References Cited in the file of this patent UNITED STATES PATENTS 1,847,302,- Emmons Mar. 1,1932

2,635,856 Schelfer Apr. 21, 1953 FOREIGN PATENTS 325,383 Great. Britain Feb. 20, 1930 375,596. GreatBritain June 30, 1932 584,050, Germany Aug. 31, 1933

Patent Citations
Cited PatentFiling datePublication dateApplicantTitle
US1847302 *Feb 20, 1929Mar 1, 1932Cleveland Twist Drill CoDrill and like implement and method of making same
US2635856 *May 27, 1949Apr 21, 1953Diamond Expansion Bolt CompanyMasonry drill
DE584050C *Jun 3, 1930Sep 14, 1933Siemens AgGesteinsbohrer mit Schneidenkoerper aus Hartmetall
GB325383A * Title not available
GB375596A * Title not available
Referenced by
Citing PatentFiling datePublication dateApplicantTitle
US3344875 *Feb 23, 1965Oct 3, 1967Briner Ross ESoil sampling device
US3372763 *Jun 14, 1966Mar 12, 1968Artur FischerDrill
US3447616 *Dec 29, 1966Jun 3, 1969Granat Zigmund EDrills
US3802059 *Oct 27, 1972Apr 9, 1974Fischer ArturMethod of setting an expansion anchor
US3878905 *Apr 9, 1973Apr 22, 1975Hawera Probst Kg HartmetallDrill, especially rock drill
US4111270 *Aug 31, 1976Sep 5, 1978Artur FischerDrilling assembly
US4114329 *May 5, 1977Sep 19, 1978Artur FischerAnchoring arrangement kit
US4154311 *Jan 4, 1978May 15, 1979Artur FischerDrilling assembly
US4489796 *May 25, 1983Dec 25, 1984Gte Laboratories IncorporatedInsert for a mine tool roof bit and a method of drilling therewith
US4527638 *May 25, 1983Jul 9, 1985Gte Laboratories IncorporatedMine tool roof bit insert and a method of drilling therewith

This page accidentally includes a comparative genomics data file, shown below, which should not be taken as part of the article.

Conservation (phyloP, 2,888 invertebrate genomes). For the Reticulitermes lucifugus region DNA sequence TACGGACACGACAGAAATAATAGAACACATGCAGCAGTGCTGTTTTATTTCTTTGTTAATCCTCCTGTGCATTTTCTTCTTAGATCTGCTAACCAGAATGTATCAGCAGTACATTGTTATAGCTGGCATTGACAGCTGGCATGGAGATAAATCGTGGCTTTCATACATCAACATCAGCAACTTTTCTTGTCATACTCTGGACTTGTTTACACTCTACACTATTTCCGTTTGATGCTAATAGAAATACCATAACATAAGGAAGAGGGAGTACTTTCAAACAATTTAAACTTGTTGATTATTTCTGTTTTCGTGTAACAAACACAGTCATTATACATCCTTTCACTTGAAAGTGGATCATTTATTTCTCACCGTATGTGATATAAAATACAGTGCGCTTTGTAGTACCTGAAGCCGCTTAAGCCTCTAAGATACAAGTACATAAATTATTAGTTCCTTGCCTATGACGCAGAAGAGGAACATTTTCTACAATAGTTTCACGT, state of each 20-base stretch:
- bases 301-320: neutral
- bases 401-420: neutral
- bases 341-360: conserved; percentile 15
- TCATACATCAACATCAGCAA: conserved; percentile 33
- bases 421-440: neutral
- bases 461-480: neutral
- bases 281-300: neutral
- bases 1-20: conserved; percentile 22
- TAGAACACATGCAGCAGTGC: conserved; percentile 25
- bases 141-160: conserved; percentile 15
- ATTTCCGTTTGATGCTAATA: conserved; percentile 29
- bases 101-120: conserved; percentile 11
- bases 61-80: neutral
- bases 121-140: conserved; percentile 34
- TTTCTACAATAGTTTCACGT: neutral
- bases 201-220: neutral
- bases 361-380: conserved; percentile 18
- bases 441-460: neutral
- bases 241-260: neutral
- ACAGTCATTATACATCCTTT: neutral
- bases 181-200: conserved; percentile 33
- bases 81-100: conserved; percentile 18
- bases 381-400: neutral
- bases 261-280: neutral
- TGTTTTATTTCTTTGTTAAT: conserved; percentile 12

US4633959 *Jun 26, 1985Jan 6, 1987Vermont American CorporationDrill having means for locating cutting bit in a bit holder
US4744704 *Jan 22, 1987May 17, 1988Santrade LimitedDrill
US5375672 *Oct 22, 1992Dec 27, 1994Sandvik Rock Tools, Inc.Mine roof drill bit and cutting insert therefor
US5630478 *Oct 19, 1995May 20, 1997Credo Tool CompanyMasonry drill bit and method of making a masonry drill bit
US5829540 *Jul 28, 1993Nov 3, 1998Sandvik Rock Tools, Inc.Mine roof drill bit and cutting insert therefor
US5918105 *Nov 12, 1996Jun 29, 1999Black & Decker Inc.Cutting tools for drilling concrete, aggregate, masonry or the like materials
US5996714 *Jul 15, 1997Dec 7, 1999Kennametal Inc.Rotatable cutting bit assembly with wedge-lock retention assembly
US5996715 *Nov 2, 1998Dec 7, 1999Sandvik Rock Tools, Inc.Mine roof drill bit and cutting insert therefor
US6044920 *Jul 1, 1998Apr 4, 2000Kennametal Inc.Rotatable cutting bit assembly with cutting inserts
US6109377 *Jul 15, 1997Aug 29, 2000Kennametal Inc.Rotatable cutting bit assembly with cutting inserts
US6174111Apr 22, 1997Jan 16, 2001Black & Decker Inc.Cutting tools for drilling concrete, aggregate, masonry or the like materials
US6176332Dec 31, 1998Jan 23, 2001Kennametal Inc.Rotatable cutting bit assembly with cutting inserts
US6260638Aug 17, 1999Jul 17, 2001Kennametal Pc Inc.Rotatable cutting bit assembly with wedge-lock retention assembly
US6817429 *Oct 3, 2002Nov 16, 2004Jimmie SollamiRoof bit carbide blade
US20040065483 *Oct 3, 2002Apr 8, 2004Jimmie SollamiRoof bit carbide blade
US20090148250 *Dec 5, 2007Jun 11, 2009Wayne ChappellDrill Bit
DE2211532A1 *Mar 10, 1972Sep 13, 1973Hawera Probst Kg HartmetallBohrer, insbesondere steinbohrer
DE2216760A1 *Apr 7, 1972Oct 18, 1973Hawera Probst Kg HartmetallGesteinsbohrer
WO1997006338A1 *Dec 15, 1995Feb 20, 1997Black & Decker Inc.Cutting tool for drilling concrete, aggregate or masonry
Classifications
U.S. Classification175/394, 175/420.1
International ClassificationE21B10/00, E21B10/46, E21B10/44, E21B10/58
Cooperative ClassificationE21B10/445, E21B10/58
European ClassificationE21B10/58, E21B10/44B